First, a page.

You seem to be missing the point made by the previous posters. The math does NOT deal directly with the real world, it is an approximation. It is a damned GOOD approximation and gives us excellent answers but the real world really doesn't care what the math says and the math really doesn't have to worry about the real world. WE have to worry about the correlation between the two, which you are rightly attempting to do, but this particular "problem" that you have brought up just ISN'T one and we'll keep using the math as long as it gives good answers.
Well from my experience it seems like calculus is the main mathematical tool in describing physics... I read Majid's essay (thanks Studiot), and he describes some math that he and others developed to include the discrete nature of spacetime, although its too complex for me to understand lol, but it's interesting that in the future perhaps some more accurate mathematics will replace calculus as a main tool for describing physical reality..
Sorry, I didnt mean that calculus doesnt give good approximations nd that we should stop using it. But i still think its a problem that calculus cant describe nature at small scales if calculus assumes spacetime is continuous if it possibly isn't...my point is that there should be developed a math on the basis of discrete spacetime and to see if that math can work well with both small and large scales
But math isn't a tool for the sake of being a tool. It's a study in its own right, independent of reality. It's the fact that calculus happens to approximate the real world that makes it a tool. It wasn't designed to be a tool. Again, calculus isn't developed to describe reality. If one is worried about discrete intervals, one can just use difference quotients and Riemann sums; problem solved.
http://en.wikipedia.org/wiki/Discrete_calculus http://en.wikipedia.org/wiki/Quantum_calculus http://en.wikipedia.org/wiki/Quantum_differential_calculus The problem is that these are computationally hard.
Yes, but it is NOT a problem for CALCULUS. I guess that's what threw me about your reasoning. It is a problem for US in that we may need to find a better approximation tool if it comes to that, but as other posters have pointed out, this is NOT a flaw in calculus. I do agree w/ you that it is unfortunate that it may be that calculus, which is one of our best tools, is not applicable in situations where we might wish it to be.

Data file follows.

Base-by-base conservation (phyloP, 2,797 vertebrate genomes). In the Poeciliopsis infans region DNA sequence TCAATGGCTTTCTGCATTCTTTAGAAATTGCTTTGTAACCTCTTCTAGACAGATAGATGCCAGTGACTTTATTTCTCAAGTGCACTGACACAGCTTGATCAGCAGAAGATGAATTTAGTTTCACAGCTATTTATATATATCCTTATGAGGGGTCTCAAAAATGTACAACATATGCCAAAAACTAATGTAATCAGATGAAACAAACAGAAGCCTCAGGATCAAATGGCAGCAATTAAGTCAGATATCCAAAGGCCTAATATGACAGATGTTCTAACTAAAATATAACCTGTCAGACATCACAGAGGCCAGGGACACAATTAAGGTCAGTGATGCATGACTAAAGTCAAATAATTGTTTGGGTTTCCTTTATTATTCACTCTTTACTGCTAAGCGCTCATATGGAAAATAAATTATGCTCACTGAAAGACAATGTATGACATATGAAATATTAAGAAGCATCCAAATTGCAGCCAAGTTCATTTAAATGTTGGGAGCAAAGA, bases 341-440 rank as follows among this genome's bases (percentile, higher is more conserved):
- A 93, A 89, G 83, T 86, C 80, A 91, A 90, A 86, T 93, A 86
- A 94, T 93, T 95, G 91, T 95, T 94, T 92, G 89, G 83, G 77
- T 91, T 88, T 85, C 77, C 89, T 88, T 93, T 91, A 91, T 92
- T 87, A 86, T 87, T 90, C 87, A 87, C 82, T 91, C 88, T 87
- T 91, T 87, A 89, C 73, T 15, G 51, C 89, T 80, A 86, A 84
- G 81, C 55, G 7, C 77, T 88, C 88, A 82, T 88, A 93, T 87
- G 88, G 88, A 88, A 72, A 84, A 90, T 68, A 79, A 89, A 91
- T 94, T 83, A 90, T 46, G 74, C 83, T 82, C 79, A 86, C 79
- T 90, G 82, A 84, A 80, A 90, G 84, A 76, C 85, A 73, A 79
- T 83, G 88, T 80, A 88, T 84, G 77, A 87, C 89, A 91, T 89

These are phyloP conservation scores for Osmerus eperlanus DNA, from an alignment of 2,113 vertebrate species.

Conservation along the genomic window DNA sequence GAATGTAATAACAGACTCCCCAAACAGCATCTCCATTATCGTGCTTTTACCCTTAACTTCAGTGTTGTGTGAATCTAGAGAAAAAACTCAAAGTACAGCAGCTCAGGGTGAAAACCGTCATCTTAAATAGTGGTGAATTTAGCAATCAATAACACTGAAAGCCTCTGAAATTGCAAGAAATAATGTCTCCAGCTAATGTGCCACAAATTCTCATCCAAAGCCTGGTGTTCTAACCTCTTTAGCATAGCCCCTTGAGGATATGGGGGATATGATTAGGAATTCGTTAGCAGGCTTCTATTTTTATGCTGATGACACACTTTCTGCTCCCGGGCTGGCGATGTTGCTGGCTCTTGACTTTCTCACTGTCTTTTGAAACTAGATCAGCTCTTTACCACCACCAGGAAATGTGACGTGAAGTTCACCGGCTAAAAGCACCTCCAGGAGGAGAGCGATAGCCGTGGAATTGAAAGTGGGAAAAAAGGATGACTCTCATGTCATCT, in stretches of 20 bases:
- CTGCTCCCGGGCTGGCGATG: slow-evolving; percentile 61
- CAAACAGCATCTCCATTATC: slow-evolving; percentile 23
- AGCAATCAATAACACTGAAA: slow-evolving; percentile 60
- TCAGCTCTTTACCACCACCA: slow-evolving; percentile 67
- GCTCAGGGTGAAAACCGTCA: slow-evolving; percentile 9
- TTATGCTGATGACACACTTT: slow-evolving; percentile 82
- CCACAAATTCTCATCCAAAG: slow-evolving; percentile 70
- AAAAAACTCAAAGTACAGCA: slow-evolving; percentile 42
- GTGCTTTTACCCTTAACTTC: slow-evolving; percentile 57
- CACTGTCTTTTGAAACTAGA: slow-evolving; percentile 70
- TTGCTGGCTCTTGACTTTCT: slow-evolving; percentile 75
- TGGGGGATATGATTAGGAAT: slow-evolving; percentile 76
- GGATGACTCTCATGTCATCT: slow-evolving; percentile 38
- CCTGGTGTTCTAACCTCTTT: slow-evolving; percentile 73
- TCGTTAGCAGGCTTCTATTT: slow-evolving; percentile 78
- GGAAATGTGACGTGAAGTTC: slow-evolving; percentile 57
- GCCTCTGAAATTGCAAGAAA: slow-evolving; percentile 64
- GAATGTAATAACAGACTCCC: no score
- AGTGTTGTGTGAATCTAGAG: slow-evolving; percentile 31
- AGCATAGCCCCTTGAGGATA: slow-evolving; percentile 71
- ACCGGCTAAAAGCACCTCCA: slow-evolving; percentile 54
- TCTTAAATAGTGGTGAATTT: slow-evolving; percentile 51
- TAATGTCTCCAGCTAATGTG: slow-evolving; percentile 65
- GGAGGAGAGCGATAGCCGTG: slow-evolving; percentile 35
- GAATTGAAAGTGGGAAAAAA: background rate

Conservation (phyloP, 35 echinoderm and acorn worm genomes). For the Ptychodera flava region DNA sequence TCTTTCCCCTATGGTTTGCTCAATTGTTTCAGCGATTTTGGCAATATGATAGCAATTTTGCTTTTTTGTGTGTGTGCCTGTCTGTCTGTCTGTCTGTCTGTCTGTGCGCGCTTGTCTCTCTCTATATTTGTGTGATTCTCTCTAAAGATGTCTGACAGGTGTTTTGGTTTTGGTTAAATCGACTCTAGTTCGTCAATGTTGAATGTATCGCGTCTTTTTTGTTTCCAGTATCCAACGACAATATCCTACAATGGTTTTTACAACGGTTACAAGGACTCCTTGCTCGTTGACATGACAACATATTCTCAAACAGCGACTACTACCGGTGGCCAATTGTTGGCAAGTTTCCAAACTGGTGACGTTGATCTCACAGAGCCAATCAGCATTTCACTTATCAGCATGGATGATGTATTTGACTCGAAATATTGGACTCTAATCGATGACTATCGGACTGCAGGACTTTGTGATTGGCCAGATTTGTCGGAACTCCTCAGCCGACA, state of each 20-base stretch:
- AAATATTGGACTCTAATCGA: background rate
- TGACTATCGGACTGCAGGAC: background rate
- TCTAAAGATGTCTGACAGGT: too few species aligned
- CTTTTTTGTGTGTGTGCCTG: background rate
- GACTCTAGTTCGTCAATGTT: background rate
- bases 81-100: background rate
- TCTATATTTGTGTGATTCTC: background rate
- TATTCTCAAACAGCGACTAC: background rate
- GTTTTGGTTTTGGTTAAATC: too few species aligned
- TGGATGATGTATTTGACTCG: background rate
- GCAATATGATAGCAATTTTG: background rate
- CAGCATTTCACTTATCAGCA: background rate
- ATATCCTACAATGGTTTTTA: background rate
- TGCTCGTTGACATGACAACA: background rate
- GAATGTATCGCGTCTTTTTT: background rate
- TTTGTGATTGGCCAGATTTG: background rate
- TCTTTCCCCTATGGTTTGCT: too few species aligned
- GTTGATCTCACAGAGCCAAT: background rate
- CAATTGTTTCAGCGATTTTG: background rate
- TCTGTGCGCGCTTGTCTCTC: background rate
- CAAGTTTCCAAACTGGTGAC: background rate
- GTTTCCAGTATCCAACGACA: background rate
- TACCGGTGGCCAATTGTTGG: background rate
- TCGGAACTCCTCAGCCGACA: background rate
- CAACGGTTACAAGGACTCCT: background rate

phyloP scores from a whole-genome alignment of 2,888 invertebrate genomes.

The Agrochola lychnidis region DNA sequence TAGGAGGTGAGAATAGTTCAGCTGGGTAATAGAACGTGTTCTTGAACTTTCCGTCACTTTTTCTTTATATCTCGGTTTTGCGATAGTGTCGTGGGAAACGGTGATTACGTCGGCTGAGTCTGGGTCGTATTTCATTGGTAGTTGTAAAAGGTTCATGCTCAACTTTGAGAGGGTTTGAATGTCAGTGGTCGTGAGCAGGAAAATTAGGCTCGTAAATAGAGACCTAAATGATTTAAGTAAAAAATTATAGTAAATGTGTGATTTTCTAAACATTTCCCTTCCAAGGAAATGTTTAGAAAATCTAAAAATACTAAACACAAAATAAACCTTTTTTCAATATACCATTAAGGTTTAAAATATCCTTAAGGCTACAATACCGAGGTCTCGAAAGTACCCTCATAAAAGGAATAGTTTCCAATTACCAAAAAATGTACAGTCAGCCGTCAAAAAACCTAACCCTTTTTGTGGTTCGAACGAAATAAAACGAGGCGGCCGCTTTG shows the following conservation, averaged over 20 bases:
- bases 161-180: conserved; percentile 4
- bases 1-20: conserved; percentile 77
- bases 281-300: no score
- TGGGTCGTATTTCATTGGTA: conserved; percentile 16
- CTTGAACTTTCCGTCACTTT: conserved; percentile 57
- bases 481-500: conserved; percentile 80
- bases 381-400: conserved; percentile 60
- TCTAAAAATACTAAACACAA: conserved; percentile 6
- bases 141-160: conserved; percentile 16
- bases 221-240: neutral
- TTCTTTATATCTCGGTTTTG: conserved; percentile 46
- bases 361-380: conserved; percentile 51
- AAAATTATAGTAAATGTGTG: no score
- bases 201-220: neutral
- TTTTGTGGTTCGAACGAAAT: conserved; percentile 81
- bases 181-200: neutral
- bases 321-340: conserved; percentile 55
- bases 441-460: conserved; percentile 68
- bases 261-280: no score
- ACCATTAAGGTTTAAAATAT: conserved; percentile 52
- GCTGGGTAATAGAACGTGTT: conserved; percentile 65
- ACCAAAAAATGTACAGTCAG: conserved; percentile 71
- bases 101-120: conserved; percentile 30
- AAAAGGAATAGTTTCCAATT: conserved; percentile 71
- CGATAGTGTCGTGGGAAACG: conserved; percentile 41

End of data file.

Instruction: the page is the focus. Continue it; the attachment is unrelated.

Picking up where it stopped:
You can't say Calculus is wrong unless it isn't consistent. Calculus is just a bunch of definition that turns out to be useful.
I'm not sure this is correct. It was the need to describe natural phenomena that lead to the discovery/development of calculus. So, I think it was, at least initially, designed to be a tool.
It is my understanding that Newton developed calculus as a way to describe physical stuff, is this correct? I don't really know what Liebniz was doing, but was it purely mathematical? I always thought that Liebniz's mathematical interests were motivated by solving problems. Am I wrong in this? Either way, I understand what you are saying :)
In a nutshell, as far as I know, Newton developed calculus in order to solve physical problems, Leibniz developed calculus to find the area under a curve.
An accurate title for the original post would be "If space is not a continuum then calculus is not applicable". I wonder how Zeno's paradoxes get resolved if calculus is not applicable.